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One Grimm Hansel

It is one of the most famous fairy tale stories of them all, and also potentially one of the scariest - a tale to put the “Grim” in Grimm’s Fairy Tales.

A tricky feat to pull off, but the Puppet Co down at Glen Echo takes the well known of “Hansel and Gretel” and makes it family friendly offering without lowering the stakes too much.  They are helped by, of all things, the world of grand opera and a version of this story by the one hit wonder composer with the unique name of Englebert Humperdink.

Not that Englebert Humperdink – not the Tom Jones rip-off from the sixties with hits like “After the Loving.”  That would be scary – no this was an early twentieth century composer who followed Wagner but went in a different direction, bringing in folk tunes into his deceptively simple stage works.  The Puppet Co follows this Humperdink’s approach to the familiar story and incorporates some of his music into the show’s soundtrack in the process.

The biggest change is to make the mother a much more sympathetic role.  In the original story, the mother/stepmother character is hardly a symbol of maternal love – in fact, it is her devious plan to get the kids lost in the woods and be rid of them.  Here, though she has a temper, she is a loving mother and the two children accidentally get lost in the woods while picking food for dinner.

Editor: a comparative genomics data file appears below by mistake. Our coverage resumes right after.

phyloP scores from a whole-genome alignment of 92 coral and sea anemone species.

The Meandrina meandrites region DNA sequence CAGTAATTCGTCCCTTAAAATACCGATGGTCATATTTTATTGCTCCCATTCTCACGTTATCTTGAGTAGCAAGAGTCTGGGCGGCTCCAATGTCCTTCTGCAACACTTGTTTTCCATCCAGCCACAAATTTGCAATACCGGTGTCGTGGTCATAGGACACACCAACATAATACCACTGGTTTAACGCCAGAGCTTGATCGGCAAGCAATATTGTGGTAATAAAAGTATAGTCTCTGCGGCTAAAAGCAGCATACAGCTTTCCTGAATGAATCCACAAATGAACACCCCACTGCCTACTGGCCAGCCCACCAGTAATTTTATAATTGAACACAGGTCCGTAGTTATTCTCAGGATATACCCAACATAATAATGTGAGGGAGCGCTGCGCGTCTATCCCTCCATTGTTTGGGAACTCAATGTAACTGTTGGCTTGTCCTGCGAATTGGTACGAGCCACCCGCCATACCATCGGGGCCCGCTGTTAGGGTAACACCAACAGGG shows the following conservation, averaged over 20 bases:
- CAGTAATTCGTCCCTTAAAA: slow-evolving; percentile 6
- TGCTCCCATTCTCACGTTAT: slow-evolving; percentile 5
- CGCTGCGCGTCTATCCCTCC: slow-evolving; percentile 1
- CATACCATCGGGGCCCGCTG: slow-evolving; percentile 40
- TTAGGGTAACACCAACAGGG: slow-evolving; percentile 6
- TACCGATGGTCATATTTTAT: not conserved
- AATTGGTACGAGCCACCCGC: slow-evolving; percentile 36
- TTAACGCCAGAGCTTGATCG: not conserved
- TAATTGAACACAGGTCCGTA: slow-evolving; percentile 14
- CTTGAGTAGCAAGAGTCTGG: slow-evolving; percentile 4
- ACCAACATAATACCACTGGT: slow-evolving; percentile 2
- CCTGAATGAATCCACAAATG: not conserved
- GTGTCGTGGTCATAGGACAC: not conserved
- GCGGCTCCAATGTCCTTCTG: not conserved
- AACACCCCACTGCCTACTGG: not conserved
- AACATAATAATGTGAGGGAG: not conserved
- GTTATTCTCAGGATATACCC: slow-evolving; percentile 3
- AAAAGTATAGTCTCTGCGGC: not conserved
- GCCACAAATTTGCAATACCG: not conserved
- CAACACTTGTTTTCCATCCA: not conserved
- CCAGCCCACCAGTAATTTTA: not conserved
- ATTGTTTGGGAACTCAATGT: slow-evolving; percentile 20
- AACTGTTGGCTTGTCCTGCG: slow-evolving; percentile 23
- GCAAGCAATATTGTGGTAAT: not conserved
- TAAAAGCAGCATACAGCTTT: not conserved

So mothers in the audience can relax.  However, the other aspects of this tale remain in place and it takes this simple story into darker terrain.  To the Puppet Co credit, they do not gloss over this fact.  Our young heroes are in real danger when they get lost in that forest, the lighting making this scene appropriately eerie, and when we finally encounter the witch, she is definitely a threat worth taking seriously.  

The 40 minute show is performed by one actor, and Christopher Piper does a great job changing voices and manipulating the multiple characters.  The set quickly changes from the inviting family hut to the gloomy forest where the trees take on ominous features.  A final set of changes gives us the witch’s house, so inviting at first and quickly turning so menacing.  But there are also lighter moments along the way – the visit from the Sandman and a mushroom that refuses to stay put.  There are some simple but imaginative effects at the end as the evil witch gets her just desserts (pun intended).

One wonders why a story like this is so popular a children’s story.  After all, the story is laced with themes of abandonment and danger.  That’s because the children, though they may seem a little immature at first, rely on their ingenuity and come out on top.  That is a common theme in so many children’s stories and one that is still relevant today.

 “Hansel and Gretel” continues at the Puppet Co. at Glen Echo through April 27.  For more information, call (301) 634-5380 or go to their website at http://www.thepuppetco.org/

3 stars

By David Cannon

Mocovox Entertainment Critic

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